pet's mom or dad; and 59 percent celebrate their animal's birthday. Grief 
counseling is also widely available for people whose pets have died. And many of 
the dead receive a proper burial: There are now more than six hundred pet 
cemeteries in the United States, according to the International Association of Pet 
Cemeteries. Rampton and Lunas opted for cremation, and they keep Austin's ashes 
in an urn at their Alameda home. But perhaps the single most telling 
indicator of how much our pets mean to us is how much we spend to keep them healthy. 
Americans spent $18.25 billion on health care for their dogs and cats in 2001, 
according to the American Veterinary Medical Association. That's more than 
double what they spent a decade earlier. The average dog owner shelled out $179 
on veterinary care for his pooch in 2001, the association estimates, while the 
average cat owner spent $83. That money almost always comes directly out of 
pocket, since only a tiny fraction of pet owners carry pet health insurance. 
Oakland freelance writer Michael Hardesty says he spent more than $6,000 at a 
local animal hospital over four months to treat his two-year-old kitty, Gina. She 
had feline immunodeficiency virus, the cat equivalent of the virus that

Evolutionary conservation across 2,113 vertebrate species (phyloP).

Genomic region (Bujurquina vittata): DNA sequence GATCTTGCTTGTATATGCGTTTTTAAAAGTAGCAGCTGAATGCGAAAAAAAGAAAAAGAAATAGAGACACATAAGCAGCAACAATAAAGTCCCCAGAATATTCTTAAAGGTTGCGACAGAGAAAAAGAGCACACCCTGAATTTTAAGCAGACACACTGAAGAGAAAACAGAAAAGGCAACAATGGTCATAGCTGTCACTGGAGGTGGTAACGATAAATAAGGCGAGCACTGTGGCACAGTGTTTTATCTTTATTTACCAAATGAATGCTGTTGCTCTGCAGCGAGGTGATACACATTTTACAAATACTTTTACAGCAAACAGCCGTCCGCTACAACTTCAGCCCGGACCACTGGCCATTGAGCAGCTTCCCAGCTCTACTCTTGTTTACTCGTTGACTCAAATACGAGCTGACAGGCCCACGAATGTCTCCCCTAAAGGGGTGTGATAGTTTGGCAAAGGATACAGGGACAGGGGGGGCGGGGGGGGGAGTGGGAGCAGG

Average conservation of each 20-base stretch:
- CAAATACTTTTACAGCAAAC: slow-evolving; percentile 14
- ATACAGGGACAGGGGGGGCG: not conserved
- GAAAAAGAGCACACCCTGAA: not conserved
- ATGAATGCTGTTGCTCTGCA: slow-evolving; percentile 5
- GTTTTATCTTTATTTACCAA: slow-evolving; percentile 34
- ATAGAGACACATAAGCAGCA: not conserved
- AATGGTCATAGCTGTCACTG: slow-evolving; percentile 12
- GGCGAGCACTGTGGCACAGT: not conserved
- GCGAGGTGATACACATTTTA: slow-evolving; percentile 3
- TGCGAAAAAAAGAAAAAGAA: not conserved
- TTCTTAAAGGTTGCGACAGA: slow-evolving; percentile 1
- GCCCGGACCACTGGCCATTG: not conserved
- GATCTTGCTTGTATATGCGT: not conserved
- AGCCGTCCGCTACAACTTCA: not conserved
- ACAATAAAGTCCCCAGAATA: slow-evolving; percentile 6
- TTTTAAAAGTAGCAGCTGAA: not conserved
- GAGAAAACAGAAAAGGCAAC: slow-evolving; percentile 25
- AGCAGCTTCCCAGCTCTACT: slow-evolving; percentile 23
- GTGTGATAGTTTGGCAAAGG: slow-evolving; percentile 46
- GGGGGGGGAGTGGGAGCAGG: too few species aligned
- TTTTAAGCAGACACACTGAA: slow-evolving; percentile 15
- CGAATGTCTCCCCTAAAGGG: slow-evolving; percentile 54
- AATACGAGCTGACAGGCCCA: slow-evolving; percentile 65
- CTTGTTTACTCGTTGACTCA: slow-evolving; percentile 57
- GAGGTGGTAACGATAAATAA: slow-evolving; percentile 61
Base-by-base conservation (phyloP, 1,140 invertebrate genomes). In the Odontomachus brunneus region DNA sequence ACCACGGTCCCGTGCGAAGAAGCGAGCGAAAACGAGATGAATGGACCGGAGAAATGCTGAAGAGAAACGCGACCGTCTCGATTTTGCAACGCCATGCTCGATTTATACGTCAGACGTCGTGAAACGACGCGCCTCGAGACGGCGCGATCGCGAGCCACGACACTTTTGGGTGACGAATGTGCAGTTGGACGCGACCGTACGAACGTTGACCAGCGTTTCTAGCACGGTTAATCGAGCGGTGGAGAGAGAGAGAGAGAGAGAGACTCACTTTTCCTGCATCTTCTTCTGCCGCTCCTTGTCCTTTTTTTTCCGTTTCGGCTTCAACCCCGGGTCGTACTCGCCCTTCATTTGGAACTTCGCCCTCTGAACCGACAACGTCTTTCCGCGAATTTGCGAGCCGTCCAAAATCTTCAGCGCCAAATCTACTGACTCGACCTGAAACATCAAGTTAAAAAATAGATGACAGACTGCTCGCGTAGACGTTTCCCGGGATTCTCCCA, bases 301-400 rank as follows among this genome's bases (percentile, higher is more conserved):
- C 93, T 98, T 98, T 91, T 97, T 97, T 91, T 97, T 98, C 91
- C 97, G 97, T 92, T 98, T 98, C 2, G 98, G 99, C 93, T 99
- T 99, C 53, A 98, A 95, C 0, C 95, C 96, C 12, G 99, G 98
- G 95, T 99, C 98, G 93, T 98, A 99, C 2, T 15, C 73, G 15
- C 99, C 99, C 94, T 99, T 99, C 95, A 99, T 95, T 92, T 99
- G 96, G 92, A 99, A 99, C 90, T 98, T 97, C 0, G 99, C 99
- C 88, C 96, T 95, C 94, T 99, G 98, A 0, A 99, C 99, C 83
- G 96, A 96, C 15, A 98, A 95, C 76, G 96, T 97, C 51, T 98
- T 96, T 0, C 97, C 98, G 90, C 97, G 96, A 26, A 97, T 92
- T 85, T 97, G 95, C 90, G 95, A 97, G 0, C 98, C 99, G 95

causes AIDS in humans. "I would have paid triple that to keep her alive," he 
proclaims. "She was the sweetest, most affectionate cat we have ever known. She was 
our baby." His cat died, he says, after losing too much blood during a biopsy 
in March. Afterward, he bought her a headstone and held a funeral service in 
his backyard. "Gina," he eulogized, "you will always live in our hearts." 
Hardesty is also thinking of suing his vet, whom he believes ended his cat's life 
prematurely; he says he has hired an attorney. Austin's owners, meanwhile, 
loaded up their credit cards to cover his expensive cancer treatments. Rampton 
says neither she nor her husband had imagined at the beginning that their vet 
bills would reach $20,000; the tab just kept mounting, slowly. To save money, the 
couple didn't buy any Christmas presents the year their dog was diagnosed. 
Instead, they tied a gold ribbon around his neck because, they reasoned, having 
Austin alive was their present. They say they never contemplated putting 
Austin to sleep, in spite of his rising medical costs, until it became obvious he 
was too sick to enjoy living. "For us, there wasn't a question," says Rampton,